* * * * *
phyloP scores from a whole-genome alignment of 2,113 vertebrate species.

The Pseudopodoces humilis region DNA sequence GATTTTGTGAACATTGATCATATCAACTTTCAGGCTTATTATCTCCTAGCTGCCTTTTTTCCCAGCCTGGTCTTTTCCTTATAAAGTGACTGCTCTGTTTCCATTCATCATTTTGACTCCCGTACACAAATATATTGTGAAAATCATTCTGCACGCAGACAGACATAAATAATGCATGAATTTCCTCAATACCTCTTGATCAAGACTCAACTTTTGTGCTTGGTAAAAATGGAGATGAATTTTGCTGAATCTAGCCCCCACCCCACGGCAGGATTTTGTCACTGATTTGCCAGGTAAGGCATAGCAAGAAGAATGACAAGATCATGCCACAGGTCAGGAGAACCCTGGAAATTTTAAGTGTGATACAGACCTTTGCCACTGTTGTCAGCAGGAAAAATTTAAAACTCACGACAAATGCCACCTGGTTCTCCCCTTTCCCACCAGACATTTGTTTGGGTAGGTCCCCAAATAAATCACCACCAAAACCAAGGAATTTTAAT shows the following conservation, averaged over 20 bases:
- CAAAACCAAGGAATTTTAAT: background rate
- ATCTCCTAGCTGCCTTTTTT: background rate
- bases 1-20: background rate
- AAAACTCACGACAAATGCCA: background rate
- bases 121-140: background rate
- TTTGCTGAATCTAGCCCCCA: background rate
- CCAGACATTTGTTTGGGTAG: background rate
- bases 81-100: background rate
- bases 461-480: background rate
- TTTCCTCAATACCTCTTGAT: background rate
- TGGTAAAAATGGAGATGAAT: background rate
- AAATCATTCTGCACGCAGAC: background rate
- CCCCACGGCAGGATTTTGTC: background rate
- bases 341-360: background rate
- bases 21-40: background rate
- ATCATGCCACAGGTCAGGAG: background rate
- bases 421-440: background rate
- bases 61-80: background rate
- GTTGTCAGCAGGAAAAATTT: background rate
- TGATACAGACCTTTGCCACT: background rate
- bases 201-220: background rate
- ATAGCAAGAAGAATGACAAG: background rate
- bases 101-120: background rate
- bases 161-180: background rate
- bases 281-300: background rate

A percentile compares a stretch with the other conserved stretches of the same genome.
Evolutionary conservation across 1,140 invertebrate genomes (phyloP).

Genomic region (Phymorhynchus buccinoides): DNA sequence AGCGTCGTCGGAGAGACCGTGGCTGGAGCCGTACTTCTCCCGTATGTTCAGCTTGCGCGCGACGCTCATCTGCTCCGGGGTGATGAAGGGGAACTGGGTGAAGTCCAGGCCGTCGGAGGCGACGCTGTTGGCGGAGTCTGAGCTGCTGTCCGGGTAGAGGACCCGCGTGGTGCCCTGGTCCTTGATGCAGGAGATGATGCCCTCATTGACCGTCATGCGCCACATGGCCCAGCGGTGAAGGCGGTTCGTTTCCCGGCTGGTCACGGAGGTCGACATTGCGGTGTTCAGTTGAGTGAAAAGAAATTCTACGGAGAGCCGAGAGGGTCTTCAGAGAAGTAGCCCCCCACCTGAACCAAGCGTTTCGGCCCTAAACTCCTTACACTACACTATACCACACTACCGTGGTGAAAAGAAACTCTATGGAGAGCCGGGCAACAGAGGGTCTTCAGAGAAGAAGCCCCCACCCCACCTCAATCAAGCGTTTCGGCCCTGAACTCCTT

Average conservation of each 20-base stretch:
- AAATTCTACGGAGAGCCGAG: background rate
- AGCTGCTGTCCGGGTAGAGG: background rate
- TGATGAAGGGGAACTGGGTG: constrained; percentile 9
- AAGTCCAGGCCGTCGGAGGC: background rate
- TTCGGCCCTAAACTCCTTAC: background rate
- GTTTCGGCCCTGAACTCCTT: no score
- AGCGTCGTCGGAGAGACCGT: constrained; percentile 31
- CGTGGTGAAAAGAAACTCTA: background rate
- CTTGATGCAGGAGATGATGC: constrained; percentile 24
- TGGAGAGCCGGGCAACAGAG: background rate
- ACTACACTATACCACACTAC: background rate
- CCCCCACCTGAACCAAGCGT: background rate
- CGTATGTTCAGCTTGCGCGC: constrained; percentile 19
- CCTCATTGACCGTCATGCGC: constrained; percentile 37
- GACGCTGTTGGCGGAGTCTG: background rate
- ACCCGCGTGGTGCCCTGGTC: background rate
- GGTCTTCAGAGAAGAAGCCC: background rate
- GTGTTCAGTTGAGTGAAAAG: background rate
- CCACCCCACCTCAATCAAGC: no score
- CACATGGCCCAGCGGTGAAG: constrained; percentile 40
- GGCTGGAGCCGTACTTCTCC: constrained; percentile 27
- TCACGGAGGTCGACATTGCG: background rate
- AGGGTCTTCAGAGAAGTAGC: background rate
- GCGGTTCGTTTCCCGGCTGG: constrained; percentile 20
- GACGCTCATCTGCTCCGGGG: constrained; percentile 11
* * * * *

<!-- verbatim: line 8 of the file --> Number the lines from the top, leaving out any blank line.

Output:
- TTTGCTGAATCTAGCCCCCA: background rate